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Arabia Mountain (Deluxe Edition)

Black Lips

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Reseña de álbum

After a decade of playing wildly sloppy, thrillingly messed up garage noise that always seemed on the brink of collapse, Black Lips must have felt like changing things up. So, for their 2011 album, Arabia Mountain, they hit the studio with big shot producer Mark Ronson to tightened up and streamlined their sound. The usual murky haze their albums seemed trapped under is gone and the drums now have a healthy kick, the guitars ring out clearly, and the vocals are out front and proud. Added to the usual guitar-bass-drums set-up are acoustic guitars, vocal harmonies, musical saws, and saxophones both for depth and variety. Songs jump out of the speakers with a force the band never had before, fully half the album could be summer rock radio hits or dance party staples. The slower and quieter songs have a clarity and strength only hinted at before, too; "Don’t Mess Up My Baby" shows they don’t have to make a racket to be messed up and nasty. It’s a daring gamble for the band since they could have easily turned off all the fans who love them for the wildness and unpredictability of their early records (and live shows). They could have slicked things up so much that all the unhinged fun and rambunctious antics were paved over and gone. Luckily, Ronson was only interested in clearing away the mess just enough so the songs could come through loud and clear. And they are probably the best batch of songs the band have come up with yet, from inspiring anthems like “Go Out and Get It” or “New Direction” to sweet odes to Spiderman (“Spidey’s Curse”), from dancefloor rockers ("Raw Meat") to spooky, minor-key crawlers (“Mad Dog”) and songs that make you want to quit your job and start a band (“Family Tree”). The band makes the most of the occasion, and with the help of Ronson (and Deerhunter's Lockett Pundt, who also produced a couple tracks), they nail the change in attitude and sound like champs. The timing for a change was right, too, as their 2009 record 200 Million Thousand was a little forced and uninspired. Arabia Mountain is the absolute opposite and could be their best album yet. It’s a stunning rebirth for a band who could have been running out of steam, but more importantly, the record is a blast from start to finish and that’s all that really matters.

Reseñas de clientes

The Lips put out some Gems

This Album is SOLID!

Yes there are a few stinkers, but there are 9 really good tracks. 9/17 doesn't sound like a great ratio, but 8 or 9 really good songs on one album is good for any band/musician.

A quick list of the standouts:

1) Family Tree
2) Modern Art
4) Mad Dog (one of my favorites - gotta catch the quick intro sample from the tail end of spidey's curse)
5) Mr. Driver (Another really good one - drums sound really good on this one)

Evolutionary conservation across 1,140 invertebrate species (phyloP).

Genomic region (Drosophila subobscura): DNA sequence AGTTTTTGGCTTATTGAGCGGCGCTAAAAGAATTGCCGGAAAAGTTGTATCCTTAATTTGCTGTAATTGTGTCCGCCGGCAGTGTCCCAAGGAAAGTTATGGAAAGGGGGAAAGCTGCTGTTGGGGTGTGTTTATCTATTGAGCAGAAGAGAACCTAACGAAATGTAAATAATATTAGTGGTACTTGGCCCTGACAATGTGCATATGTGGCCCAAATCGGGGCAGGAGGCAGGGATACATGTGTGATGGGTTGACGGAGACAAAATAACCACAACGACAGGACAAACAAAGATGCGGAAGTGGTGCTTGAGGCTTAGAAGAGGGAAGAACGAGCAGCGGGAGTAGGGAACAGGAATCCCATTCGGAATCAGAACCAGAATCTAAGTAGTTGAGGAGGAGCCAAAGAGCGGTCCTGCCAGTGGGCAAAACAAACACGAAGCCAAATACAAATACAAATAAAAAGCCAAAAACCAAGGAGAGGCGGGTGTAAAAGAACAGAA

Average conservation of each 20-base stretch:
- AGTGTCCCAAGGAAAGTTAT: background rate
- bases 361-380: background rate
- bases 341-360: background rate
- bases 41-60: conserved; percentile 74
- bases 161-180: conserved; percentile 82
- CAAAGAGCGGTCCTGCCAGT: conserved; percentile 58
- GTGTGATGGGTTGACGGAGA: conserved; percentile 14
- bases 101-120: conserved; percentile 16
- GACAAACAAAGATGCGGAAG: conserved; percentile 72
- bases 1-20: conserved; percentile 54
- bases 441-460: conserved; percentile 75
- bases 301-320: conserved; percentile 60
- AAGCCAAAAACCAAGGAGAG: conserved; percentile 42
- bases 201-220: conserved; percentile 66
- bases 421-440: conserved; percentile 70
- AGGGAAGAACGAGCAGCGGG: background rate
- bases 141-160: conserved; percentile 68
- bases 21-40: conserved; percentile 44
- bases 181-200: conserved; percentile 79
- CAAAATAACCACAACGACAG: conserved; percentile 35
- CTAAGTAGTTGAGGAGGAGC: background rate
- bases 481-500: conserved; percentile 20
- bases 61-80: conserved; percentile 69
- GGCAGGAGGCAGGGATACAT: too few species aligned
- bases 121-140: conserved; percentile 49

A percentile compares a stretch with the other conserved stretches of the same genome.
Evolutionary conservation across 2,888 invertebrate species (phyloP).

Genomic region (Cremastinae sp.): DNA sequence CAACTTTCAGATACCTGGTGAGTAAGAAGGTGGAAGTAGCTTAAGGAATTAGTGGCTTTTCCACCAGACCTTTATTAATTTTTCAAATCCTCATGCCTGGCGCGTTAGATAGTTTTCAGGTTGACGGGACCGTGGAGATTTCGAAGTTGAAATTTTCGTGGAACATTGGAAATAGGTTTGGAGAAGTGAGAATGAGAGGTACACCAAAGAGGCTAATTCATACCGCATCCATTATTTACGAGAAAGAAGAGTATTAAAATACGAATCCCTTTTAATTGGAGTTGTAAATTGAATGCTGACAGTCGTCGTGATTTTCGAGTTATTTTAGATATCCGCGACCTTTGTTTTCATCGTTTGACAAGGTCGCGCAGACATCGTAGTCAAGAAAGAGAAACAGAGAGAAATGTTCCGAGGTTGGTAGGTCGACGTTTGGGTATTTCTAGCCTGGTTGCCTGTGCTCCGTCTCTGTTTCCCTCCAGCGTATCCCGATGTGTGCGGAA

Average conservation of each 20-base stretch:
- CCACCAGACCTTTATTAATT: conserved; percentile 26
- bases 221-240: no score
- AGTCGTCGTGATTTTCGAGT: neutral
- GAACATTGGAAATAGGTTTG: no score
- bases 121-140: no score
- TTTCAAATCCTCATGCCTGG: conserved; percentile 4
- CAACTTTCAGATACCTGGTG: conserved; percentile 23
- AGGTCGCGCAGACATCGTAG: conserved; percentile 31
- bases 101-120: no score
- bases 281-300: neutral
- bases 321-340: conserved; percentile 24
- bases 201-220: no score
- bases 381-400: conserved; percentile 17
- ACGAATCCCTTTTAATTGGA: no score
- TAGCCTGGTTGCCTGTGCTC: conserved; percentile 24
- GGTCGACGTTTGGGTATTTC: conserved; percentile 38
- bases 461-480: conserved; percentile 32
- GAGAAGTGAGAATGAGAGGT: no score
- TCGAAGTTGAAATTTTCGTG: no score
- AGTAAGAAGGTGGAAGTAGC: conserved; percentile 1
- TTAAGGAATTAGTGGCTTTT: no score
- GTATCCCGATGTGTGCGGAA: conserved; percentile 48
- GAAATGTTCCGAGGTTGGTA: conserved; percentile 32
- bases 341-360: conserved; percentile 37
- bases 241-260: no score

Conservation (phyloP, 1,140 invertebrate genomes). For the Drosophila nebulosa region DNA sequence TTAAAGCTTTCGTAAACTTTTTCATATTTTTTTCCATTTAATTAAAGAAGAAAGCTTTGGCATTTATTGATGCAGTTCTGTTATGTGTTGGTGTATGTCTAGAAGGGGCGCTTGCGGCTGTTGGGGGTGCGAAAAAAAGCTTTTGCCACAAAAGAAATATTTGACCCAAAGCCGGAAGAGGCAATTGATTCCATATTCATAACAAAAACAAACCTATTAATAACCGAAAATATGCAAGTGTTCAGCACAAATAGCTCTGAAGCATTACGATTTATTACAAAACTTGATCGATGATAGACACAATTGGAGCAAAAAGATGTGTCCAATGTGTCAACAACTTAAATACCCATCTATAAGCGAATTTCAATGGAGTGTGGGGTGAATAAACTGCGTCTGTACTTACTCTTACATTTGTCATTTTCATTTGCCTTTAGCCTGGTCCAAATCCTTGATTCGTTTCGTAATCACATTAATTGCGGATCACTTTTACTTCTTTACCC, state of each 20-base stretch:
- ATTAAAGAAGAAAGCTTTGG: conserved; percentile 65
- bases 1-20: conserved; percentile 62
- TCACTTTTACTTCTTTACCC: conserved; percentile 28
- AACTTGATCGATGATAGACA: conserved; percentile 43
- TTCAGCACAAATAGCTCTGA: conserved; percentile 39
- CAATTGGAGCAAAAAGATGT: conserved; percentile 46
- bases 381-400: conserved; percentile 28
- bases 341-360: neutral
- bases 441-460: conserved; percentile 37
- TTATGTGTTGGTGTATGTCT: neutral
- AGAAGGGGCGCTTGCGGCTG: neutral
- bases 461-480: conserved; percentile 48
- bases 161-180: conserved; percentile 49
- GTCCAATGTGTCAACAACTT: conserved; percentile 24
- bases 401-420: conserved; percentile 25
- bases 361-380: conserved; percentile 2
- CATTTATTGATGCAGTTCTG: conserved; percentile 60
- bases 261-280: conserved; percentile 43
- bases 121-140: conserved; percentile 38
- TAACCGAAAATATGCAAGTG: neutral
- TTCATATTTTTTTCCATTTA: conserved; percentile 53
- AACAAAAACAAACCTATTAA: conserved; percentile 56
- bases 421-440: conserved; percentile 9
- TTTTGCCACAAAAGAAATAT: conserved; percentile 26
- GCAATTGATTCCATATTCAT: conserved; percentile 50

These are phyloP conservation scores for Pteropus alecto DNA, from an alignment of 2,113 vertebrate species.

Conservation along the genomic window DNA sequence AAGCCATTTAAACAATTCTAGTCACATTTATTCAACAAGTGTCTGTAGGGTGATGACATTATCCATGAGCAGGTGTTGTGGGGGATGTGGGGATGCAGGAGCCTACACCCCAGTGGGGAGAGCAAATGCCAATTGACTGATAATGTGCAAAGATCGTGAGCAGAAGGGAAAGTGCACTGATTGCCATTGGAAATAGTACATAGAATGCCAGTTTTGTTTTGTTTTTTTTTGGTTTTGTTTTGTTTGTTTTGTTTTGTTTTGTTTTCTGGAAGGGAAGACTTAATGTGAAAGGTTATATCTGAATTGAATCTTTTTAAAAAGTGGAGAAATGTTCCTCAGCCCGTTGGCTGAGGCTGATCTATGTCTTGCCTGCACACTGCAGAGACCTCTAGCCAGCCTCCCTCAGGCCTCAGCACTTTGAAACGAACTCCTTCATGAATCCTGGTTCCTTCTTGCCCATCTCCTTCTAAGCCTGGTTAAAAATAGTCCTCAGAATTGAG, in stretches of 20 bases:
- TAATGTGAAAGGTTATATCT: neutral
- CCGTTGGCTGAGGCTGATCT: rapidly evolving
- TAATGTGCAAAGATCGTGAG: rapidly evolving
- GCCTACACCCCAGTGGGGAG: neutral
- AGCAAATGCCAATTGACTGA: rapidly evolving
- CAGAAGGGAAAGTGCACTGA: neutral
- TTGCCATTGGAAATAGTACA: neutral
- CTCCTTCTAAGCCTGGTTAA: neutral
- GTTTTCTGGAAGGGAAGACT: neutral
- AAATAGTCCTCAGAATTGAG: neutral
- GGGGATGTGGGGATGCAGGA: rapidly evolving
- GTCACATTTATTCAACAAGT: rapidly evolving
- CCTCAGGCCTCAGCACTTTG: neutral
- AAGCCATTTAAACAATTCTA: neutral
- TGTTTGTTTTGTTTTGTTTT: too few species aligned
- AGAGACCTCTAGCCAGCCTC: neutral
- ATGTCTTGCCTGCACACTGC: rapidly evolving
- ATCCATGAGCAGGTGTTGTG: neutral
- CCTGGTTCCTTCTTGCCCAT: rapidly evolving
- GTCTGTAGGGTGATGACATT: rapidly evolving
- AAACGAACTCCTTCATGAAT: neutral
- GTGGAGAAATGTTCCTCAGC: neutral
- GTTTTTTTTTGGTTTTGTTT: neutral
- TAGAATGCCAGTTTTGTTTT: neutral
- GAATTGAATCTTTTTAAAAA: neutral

6) Bicentennial Man
8) Raw Meat (A ramones inspired rocker)
10) The Lie
12) Dumpster Dive (a honky tonk/stones inspired tune)
16) You Keep on Running (a slow dark psych jam)

Worth the wait

Like all Black lipsalbums this one sounds different from the others---but,you still know its the Blacklips. The sound is cleaner this time around. Family tree cranks up the album and gives the listeners a good idea whats coming. Bi-centennial man is a stand out track, as is The lie and the great guitar solo at the end. Half the fun of the Black lips is figuring out which old band inspired each song, these guy's know and love music. This album could be the one to expose them to larger crowd of music lovers

Black Lips!

Once again the Black Lips don't fail to surprise and impress! It's very new, and a lot different from their other albums. Much cleaner, and crisp than their self recorded previous works, but it does not take away the rugged punkishness of their true Black Lips sound.
Spidey's Curse and Modern Art are so far my favorites on the album.
A great new album from a great Atlanta band. Doesn't beat 200 Million Thousand, but it is still raw, and 100 % Black Lips! Any fan must have.
And Black Lips please don't sell out!!!!


Fecha de formación: Atlanta, GA, 2000

Género: Alternativa

Años de actividad: '00s, '10s

Playing garage-flavored punk rock with a Southern accent, a messed-up and bluesy undertow, and the gleefully destructive impact of a 15-year-old with a bag of firecrackers, the Black Lips are an Atlanta-based combo who, after their debut in 2000, soon developed a reputation as one of the Peach State's wildest bands. The Black Lips consisted of Cole Alexander on lead vocals, guitar, and harmonica, Ben Eberbaugh on lead guitar, Jared Swilley on bass, and Joe Bradley on drums, when they released their...
Biografía completa

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